Maybe. Some tenants think that filing a bankruptcy petition will prevent them from being evicted. This is not always true. Filing bankruptcy is a serious decision with many long-term consequences beyond the eviction action. In addition, much of what the public knows about bankruptcy has been changed by the Bankruptcy Abuse Prevention and Consumer Protection Act of 2005.
A tenant who is thinking about filing bankruptcy because of the threat of eviction, or for any reason, should consult a bankruptcy expert and carefully weigh the expert's advice.
A tenant who files a bankruptcy petition after October 17, 2005 (the effective date of the 2005 Bankruptcy Act) normally is entitled to an immediate automatic stay (delay) of a pending unlawful detainer action. If the landlord hasn't already filed the unlawful detainer action, the automatic stay prevents the landlord from taking steps such as serving a three-day notice or filing the action.
However, the landlord may petition the bankruptcy court for permission to proceed with the unlawful detainer action (called "relief from the automatic stay"). The automatic stay may continue in effect until the bankruptcy case is closed, dismissed, or completed. On the other hand, the bankruptcy court may lift the stay if the landlord shows that he or she is entitled to relief. The automatic stay normally does not prevent the landlord from enforcing an unlawful detainer judgment that was obtained before the tenant's petition was filed. In some cases, however, the tenant may be able to keep the stay in effect for 30 days after the petition is filed.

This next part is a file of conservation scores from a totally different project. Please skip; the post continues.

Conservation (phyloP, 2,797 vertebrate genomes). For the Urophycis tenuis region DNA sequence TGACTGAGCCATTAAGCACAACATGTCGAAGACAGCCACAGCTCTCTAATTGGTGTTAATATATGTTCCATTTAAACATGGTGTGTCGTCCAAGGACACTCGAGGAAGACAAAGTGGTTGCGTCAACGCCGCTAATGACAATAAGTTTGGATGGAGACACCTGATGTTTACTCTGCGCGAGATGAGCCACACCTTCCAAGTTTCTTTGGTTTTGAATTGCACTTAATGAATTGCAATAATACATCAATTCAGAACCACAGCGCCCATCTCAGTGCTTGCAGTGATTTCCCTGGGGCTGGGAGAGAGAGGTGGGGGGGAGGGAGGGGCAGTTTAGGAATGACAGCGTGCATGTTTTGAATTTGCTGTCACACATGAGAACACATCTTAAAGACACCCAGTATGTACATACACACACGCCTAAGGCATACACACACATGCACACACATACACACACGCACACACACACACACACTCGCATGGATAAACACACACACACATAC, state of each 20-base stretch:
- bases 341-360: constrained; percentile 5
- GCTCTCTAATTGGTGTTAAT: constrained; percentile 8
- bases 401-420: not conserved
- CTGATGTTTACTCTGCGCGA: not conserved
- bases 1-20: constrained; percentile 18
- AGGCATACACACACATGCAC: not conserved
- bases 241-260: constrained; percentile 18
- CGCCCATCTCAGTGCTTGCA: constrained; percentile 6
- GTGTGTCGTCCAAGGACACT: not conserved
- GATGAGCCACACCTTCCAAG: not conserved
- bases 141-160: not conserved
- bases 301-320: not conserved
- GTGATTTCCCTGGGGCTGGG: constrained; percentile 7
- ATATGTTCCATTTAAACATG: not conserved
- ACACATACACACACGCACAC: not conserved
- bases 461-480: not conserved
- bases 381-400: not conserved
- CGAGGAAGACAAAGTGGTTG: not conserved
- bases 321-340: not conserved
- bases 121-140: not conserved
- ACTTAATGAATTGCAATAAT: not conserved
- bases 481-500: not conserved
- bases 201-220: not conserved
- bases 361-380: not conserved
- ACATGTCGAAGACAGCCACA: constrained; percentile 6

The automatic stay does not apply if the landlord's eviction action is based on the tenant's endangering the rental property or using illegal controlled substances on the property, and if the landlord files a required certification with the bankruptcy court. The stay normally will remain in effect, however, for 15 days after the landlord files the certification with the court.
A bankruptcy case can be dismissed for "cause" - for example, if the tenant neglects to pay fees or file necessary schedules and financial information, causes unreasonable delay that harms the landlord, or files the case in bad faith.
In short, filing for bankruptcy is not a guarantee to stopping the unlawful detainer.
The general rule is if you file bankruptcy, all legal actions against you are automatically stayed. The landlord would have to go bankruptcy to get relief from stay before he can proceed with the UD trial. Just make sure you inform the judge as soon as possible. Enforcement of judgment may also be stayed even if you proceed to trial had lose. But landlord can always go the BK court to get relief from the automatic stay.